iLinqs – Festival van de Industrie

What inspires our researchers to commit themselves to making the chemical industry more circular?

On the 23rd of June, ARC CBBC PhD-candidates Shrinjay Sharma and Rens Kamphorst from the Technical University of Delft spoke at the iLinqs Festival van de Industrie (Industry Festival). They spoke about what inspires them, and how they see their role in the transition towards a more sustainable chemical industry.

Rens Kamphorst: “The challenges we face in relation to climate change are manifold. Most technologies and products we are currently producing do not need to be improved; they need to be replaced. Apart from developing completely new technologies, implementation can be an obstacle in its own respect. This is one of the main reasons why I choose to do a PhD and, more specifically, to do one with an industrial partner. Where industry might not be able to afford time and resources into developing completely new ideas from scratch, universities on their own might not feel a big push to commercialize potentially interesting technologies by themselves. For a new idea to have any actual impact, the implementation has to be kept in mind during development, which is why the ties between industry and universities are crucial.”

Shrinjay Sharma: “We need chemicals and fuels which form an integral part of our lives. What is important is to see how these chemicals or fuels can be made CO2 neutral and circular. We are still in the transit between fossil based sources and renewable sources. We are making quite a lot of progress towards fossil free economy. But the transition needs some time. In the meantime, we need solutions in both the worlds. Countries like Netherlands are doing extensive research in these fields. That is why I came here for my higher studies.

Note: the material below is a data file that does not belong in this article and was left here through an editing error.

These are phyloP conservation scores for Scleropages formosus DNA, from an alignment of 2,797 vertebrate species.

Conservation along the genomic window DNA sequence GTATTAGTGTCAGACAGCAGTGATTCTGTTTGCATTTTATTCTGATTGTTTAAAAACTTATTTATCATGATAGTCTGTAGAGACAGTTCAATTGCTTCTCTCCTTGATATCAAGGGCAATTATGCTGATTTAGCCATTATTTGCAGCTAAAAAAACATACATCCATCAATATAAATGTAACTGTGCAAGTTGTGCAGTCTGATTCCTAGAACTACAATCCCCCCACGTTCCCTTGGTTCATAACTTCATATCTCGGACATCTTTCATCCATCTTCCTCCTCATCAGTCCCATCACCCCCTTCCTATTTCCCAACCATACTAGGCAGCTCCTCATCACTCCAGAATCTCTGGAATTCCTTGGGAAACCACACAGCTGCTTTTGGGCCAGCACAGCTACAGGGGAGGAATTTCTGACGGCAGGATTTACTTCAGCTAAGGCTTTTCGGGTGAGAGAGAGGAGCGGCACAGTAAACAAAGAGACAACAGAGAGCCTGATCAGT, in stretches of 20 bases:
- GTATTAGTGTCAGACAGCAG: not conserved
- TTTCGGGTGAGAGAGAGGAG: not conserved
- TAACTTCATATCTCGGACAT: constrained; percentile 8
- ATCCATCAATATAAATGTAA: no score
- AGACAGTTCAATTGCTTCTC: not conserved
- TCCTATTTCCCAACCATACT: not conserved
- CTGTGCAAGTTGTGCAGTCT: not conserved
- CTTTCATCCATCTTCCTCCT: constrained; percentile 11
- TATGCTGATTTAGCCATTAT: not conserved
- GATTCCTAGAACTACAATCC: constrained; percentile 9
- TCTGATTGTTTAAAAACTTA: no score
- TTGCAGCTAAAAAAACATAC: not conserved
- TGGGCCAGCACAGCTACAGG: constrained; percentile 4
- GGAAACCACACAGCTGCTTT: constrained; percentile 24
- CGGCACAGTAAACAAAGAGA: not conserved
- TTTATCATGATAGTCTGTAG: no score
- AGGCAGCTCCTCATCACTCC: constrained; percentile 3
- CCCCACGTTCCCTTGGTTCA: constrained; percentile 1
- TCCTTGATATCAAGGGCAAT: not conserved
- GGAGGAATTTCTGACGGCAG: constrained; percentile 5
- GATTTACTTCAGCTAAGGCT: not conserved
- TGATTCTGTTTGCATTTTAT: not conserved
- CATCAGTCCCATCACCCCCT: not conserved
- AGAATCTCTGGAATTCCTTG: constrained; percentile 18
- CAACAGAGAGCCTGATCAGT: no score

In future, I would like to work in the field of multiscale modelling in sustainable energy conversion and process technologies. The multiscale modelling framework allows the user to cover a wide range of problems at different scales (of length and time). I am interested in analyzing these different pathways starting from the molecule to the system level. This will help me understand the bottlenecks of these technologies. Also I can gain insights on conditions under which these technologies can work better. Moreover, such analysis can be helpful in marching closer to commercialization.”

Stay tuned for the link to the recordings of the talks of Shrinjay and Rens!